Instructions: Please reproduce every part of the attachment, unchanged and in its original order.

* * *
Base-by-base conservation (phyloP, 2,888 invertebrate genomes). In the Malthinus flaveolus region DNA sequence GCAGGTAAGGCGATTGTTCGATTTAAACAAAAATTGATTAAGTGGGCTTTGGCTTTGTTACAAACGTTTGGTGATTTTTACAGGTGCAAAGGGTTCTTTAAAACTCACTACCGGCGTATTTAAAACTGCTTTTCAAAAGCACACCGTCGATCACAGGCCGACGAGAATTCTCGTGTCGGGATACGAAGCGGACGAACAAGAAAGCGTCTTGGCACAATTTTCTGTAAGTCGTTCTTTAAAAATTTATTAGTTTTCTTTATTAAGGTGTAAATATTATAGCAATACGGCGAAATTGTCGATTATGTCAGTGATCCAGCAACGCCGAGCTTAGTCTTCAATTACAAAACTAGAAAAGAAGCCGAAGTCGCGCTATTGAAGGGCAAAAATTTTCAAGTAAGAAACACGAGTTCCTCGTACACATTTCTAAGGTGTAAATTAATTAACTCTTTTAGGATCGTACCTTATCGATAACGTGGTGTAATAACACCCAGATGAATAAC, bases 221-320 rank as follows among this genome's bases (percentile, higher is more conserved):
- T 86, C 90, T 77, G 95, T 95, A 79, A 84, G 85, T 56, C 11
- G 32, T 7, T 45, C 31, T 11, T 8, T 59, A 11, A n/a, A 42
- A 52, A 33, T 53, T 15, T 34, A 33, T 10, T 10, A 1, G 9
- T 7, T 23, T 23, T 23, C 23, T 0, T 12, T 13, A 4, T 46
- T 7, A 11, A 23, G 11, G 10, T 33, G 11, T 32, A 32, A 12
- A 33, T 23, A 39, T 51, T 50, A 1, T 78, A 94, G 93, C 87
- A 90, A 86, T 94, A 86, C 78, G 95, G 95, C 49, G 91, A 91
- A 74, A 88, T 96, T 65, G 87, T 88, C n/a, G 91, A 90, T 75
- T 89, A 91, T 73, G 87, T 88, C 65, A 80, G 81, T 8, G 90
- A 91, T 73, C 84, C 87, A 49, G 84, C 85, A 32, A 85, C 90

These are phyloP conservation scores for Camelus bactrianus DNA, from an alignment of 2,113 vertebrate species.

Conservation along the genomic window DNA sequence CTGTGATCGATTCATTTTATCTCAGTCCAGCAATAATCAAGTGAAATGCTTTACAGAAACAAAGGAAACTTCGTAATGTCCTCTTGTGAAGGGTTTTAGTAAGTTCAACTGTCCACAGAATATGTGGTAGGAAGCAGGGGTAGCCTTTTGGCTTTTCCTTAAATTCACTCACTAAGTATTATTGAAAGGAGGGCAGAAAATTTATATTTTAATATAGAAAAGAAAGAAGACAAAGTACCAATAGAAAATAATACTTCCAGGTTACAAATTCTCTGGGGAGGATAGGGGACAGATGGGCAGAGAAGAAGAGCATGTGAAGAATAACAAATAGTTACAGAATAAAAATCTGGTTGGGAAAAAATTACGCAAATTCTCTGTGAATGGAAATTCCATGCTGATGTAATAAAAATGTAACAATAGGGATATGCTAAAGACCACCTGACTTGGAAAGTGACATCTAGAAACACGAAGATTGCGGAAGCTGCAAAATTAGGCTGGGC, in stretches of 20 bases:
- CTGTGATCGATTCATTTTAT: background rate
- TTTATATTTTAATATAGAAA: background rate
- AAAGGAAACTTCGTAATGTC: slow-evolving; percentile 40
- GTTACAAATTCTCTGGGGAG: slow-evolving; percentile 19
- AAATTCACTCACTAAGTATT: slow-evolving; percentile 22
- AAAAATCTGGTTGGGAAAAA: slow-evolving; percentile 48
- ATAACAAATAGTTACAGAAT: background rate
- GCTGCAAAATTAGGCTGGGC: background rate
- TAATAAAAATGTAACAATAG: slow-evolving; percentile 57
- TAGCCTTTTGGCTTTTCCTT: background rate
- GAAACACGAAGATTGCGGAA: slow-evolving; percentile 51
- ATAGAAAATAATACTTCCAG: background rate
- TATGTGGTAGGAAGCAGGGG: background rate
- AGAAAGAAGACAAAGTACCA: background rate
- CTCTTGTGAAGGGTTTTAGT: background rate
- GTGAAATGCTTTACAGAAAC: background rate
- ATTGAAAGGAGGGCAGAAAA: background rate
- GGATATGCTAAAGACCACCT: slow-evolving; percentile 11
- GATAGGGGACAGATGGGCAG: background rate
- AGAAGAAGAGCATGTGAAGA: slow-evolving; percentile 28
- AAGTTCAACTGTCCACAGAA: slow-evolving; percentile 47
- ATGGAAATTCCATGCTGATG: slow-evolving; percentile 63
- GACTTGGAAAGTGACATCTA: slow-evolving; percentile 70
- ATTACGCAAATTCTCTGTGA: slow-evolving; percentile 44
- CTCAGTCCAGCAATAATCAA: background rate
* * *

Base-by-base conservation (phyloP, 2,888 invertebrate genomes). In the Malthinus flaveolus region DNA sequence GCAGGTAAGGCGATTGTTCGATTTAAACAAAAATTGATTAAGTGGGCTTTGGCTTTGTTACAAACGTTTGGTGATTTTTACAGGTGCAAAGGGTTCTTTAAAACTCACTACCGGCGTATTTAAAACTGCTTTTCAAAAGCACACCGTCGATCACAGGCCGACGAGAATTCTCGTGTCGGGATACGAAGCGGACGAACAAGAAAGCGTCTTGGCACAATTTTCTGTAAGTCGTTCTTTAAAAATTTATTAGTTTTCTTTATTAAGGTGTAAATATTATAGCAATACGGCGAAATTGTCGATTATGTCAGTGATCCAGCAACGCCGAGCTTAGTCTTCAATTACAAAACTAGAAAAGAAGCCGAAGTCGCGCTATTGAAGGGCAAAAATTTTCAAGTAAGAAACACGAGTTCCTCGTACACATTTCTAAGGTGTAAATTAATTAACTCTTTTAGGATCGTACCTTATCGATAACGTGGTGTAATAACACCCAGATGAATAAC, bases 221-320 rank as follows among this genome's bases (percentile, higher is more conserved):
- T 86, C 90, T 77, G 95, T 95, A 79, A 84, G 85, T 56, C 11
- G 32, T 7, T 45, C 31, T 11, T 8, T 59, A 11, A n/a, A 42
- A 52, A 33, T 53, T 15, T 34, A 33, T 10, T 10, A 1, G 9
- T 7, T 23, T 23, T 23, C 23, T 0, T 12, T 13, A 4, T 46
- T 7, A 11, A 23, G 11, G 10, T 33, G 11, T 32, A 32, A 12
- A 33, T 23, A 39, T 51, T 50, A 1, T 78, A 94, G 93, C 87
- A 90, A 86, T 94, A 86, C 78, G 95, G 95, C 49, G 91, A 91
- A 74, A 88, T 96, T 65, G 87, T 88, C n/a, G 91, A 90, T 75
- T 89, A 91, T 73, G 87, T 88, C 65, A 80, G 81, T 8, G 90
- A 91, T 73, C 84, C 87, A 49, G 84, C 85, A 32, A 85, C 90

These are phyloP conservation scores for Camelus bactrianus DNA, from an alignment of 2,113 vertebrate species.

Conservation along the genomic window DNA sequence CTGTGATCGATTCATTTTATCTCAGTCCAGCAATAATCAAGTGAAATGCTTTACAGAAACAAAGGAAACTTCGTAATGTCCTCTTGTGAAGGGTTTTAGTAAGTTCAACTGTCCACAGAATATGTGGTAGGAAGCAGGGGTAGCCTTTTGGCTTTTCCTTAAATTCACTCACTAAGTATTATTGAAAGGAGGGCAGAAAATTTATATTTTAATATAGAAAAGAAAGAAGACAAAGTACCAATAGAAAATAATACTTCCAGGTTACAAATTCTCTGGGGAGGATAGGGGACAGATGGGCAGAGAAGAAGAGCATGTGAAGAATAACAAATAGTTACAGAATAAAAATCTGGTTGGGAAAAAATTACGCAAATTCTCTGTGAATGGAAATTCCATGCTGATGTAATAAAAATGTAACAATAGGGATATGCTAAAGACCACCTGACTTGGAAAGTGACATCTAGAAACACGAAGATTGCGGAAGCTGCAAAATTAGGCTGGGC, in stretches of 20 bases:
- CTGTGATCGATTCATTTTAT: background rate
- TTTATATTTTAATATAGAAA: background rate
- AAAGGAAACTTCGTAATGTC: slow-evolving; percentile 40
- GTTACAAATTCTCTGGGGAG: slow-evolving; percentile 19
- AAATTCACTCACTAAGTATT: slow-evolving; percentile 22
- AAAAATCTGGTTGGGAAAAA: slow-evolving; percentile 48
- ATAACAAATAGTTACAGAAT: background rate
- GCTGCAAAATTAGGCTGGGC: background rate
- TAATAAAAATGTAACAATAG: slow-evolving; percentile 57
- TAGCCTTTTGGCTTTTCCTT: background rate
- GAAACACGAAGATTGCGGAA: slow-evolving; percentile 51
- ATAGAAAATAATACTTCCAG: background rate
- TATGTGGTAGGAAGCAGGGG: background rate
- AGAAAGAAGACAAAGTACCA: background rate
- CTCTTGTGAAGGGTTTTAGT: background rate
- GTGAAATGCTTTACAGAAAC: background rate
- ATTGAAAGGAGGGCAGAAAA: background rate
- GGATATGCTAAAGACCACCT: slow-evolving; percentile 11
- GATAGGGGACAGATGGGCAG: background rate
- AGAAGAAGAGCATGTGAAGA: slow-evolving; percentile 28
- AAGTTCAACTGTCCACAGAA: slow-evolving; percentile 47
- ATGGAAATTCCATGCTGATG: slow-evolving; percentile 63
- GACTTGGAAAGTGACATCTA: slow-evolving; percentile 70
- ATTACGCAAATTCTCTGTGA: slow-evolving; percentile 44
- CTCAGTCCAGCAATAATCAA: background rate